• Mon. Jun 24th, 2024

ExxonMobil ready to chemically recycle synthetic turf

ExxonMobil’s new site in Bayton, Texas, to process plastics like synthetic turf is operational.  The company says it is already looking at options in three more locations in the US and others in Canada, Belgium, the Netherlands and Singapore.

Last year, TenCate Grass announced its plans to cooperate with ExxonMobil to recycled end-of-life turf.

‘We have a lot of ambition in this space,’ says company president Karen McKee. “We have the ambition to have more of these facilities around the world as we go forward with 500 000 tonnes per year of (chemical) recycling capacity installed by the end of 2026.”

McKee says the ‘exciting’ thing about the technology is as a solution for tackling hard-to-recycle plastics. “We can process everything from artificial grass all the way through to the humble chip bag and everything in between. It is a really good complement to mechanical recycling, and we’re excited to be able to grow this.”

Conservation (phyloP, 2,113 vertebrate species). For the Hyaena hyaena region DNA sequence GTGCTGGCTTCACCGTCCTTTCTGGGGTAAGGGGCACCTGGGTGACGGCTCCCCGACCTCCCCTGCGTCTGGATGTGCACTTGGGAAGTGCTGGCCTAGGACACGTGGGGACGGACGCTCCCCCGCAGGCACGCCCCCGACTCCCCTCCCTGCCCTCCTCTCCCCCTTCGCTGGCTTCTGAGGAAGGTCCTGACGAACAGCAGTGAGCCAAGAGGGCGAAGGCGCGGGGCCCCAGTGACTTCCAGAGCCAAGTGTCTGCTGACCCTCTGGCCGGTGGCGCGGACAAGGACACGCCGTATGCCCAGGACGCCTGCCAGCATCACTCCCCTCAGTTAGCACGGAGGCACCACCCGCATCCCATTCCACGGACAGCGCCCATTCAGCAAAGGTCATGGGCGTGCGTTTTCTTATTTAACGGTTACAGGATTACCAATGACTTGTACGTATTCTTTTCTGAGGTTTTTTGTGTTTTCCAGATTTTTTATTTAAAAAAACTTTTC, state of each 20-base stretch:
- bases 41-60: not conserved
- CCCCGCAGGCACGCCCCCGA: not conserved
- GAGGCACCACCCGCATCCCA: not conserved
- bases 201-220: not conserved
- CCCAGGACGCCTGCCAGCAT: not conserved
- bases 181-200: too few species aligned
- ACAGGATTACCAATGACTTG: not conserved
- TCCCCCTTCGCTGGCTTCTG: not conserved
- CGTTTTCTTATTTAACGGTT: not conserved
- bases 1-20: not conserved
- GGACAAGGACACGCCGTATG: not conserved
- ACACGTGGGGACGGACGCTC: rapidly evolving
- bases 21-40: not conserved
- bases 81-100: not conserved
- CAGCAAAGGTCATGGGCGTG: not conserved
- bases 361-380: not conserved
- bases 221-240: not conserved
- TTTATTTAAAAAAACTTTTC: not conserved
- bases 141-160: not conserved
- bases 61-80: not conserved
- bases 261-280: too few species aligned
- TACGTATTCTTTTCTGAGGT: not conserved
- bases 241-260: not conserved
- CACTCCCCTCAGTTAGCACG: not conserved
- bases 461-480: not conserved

ExxonMobil is seeing interest from a growing number of customers for its certified circular raw material. This is in part thanks to the company’s ‘favourable’ carbon footprint profile, according to McKee.

She cites various studies showing there is a 20% or more reduction in emissions associated with plastics production.

California lags

Contrary to Texas, California is discouraging chemical recycling of plastics following the adoption of law proposed by State Senator Ben Allen (D). The Sunny State is home to many synthetic turf sports fields and domestic lawns. According to Allen, other laws describe these breakdown processes as disposal rather than recycling.

Guy Oldenkotte

Guy Oldenkotte is senior editor of sportsfields.info and has been covering the outdoor sportssurfaces market and industry since 2003

Leave a Reply